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Home » Archive » 2010

TDK conference 2010

First detection of Brucella canis induced reproductive diseases is a hungarian kennel
Hauser Zsófia - year 4
SzIU, Faculty of Veterinary Science, Department of Microbiology and Infectious Diseases
Supervisors: Miklós Gyuranecz DVM, Zsuzsanna Rónai DVM

Abstract:

Brucella canis is the etiological agent of canine brucellosis, a contagious zoonotic disease, causing abortion, inflammation of the reproductive organs and infertility in dogs. Serology surveys haven’t proved the presence of the bacteria in Hungary so far.

Two aborted fetuses and a placenta were submitted for laboratory examination in June, 2009. Brucella sp. was isolated from the samples. The Gram-negative and modified acid-fast, small coccobacilli demonstrated oxidase, catalase and urease activity, but failed to produce H2S. The strain showed rough (R) colony morphology with crystal violet staining and agglutination with anti-R monospecific sera. Isolate was misidentified as B. suis with the “Bruce-ladder” method in the first round of molecular examinations. However, subsequent single nucleotide polymorphism typing correctly identified the strain as B. canis

The breeding kennel population consisted of 31 dogs. Failure of conception occurred in 4 animals, while late term abortions or premature litters were presented by 6 animals from October, 2008. Vaginal and throat swabs for bacteria isolation, and blood samples for culture and serology were collected from all dogs. B. canis was recovered from the blood culture of an aborted bitch, a stud dog and a female puppy while vaginal sample of the aborted bitch was positive as well. Serum samples were tested with Rose-Bengal test for the presence of R-type (B. canis) specific antibodies, while Rose-Bengal test, serum agglutination test and complement fixation test were used for the detection of smooth (S)-type (B. suis) antibodies. Six dogs, including the previous three, were euthanized and submitted for diagnostic examination. Homogenized tissues (lymph nodes, liver, spleen) of the stud dog and the female puppy were positive for bacterial culture. Hyperimmun serum, produced in rabbits, was succesfully used for immunohistochemical staining of paraffin-embedded tissues.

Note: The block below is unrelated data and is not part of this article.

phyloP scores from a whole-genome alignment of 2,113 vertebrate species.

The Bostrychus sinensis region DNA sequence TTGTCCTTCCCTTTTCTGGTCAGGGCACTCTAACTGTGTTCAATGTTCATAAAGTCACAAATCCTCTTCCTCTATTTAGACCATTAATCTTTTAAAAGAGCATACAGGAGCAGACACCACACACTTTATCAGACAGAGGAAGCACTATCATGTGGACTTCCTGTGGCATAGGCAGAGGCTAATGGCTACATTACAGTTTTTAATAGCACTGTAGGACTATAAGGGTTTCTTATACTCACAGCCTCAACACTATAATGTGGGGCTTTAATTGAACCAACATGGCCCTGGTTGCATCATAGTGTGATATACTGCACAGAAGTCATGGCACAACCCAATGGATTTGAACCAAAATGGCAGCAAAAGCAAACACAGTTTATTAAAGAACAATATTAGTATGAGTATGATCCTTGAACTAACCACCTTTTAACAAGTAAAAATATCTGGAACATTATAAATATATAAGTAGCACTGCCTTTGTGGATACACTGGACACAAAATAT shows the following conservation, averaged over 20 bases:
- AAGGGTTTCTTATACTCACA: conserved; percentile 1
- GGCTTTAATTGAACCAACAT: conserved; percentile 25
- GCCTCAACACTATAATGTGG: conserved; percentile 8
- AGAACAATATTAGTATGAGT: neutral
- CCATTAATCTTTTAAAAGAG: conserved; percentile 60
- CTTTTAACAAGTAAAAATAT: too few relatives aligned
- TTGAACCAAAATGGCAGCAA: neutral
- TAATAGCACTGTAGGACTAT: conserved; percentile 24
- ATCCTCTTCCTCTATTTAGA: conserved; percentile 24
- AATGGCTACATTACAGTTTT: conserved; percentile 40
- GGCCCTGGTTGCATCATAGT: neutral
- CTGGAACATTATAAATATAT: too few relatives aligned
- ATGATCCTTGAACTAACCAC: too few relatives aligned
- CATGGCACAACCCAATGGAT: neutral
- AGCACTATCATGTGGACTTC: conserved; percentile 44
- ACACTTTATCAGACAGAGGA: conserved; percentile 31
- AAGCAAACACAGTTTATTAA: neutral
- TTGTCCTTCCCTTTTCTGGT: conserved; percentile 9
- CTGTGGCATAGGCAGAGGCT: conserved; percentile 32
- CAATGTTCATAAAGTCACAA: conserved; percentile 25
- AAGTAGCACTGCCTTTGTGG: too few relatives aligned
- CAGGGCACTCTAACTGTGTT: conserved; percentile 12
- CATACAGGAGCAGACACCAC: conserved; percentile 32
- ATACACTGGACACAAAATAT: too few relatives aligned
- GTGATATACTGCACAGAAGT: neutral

The first known outbreak of B. canis infection in Hungary is described based on the results of state of the art, modern diagnostic techniques and the associated epizootiology data.



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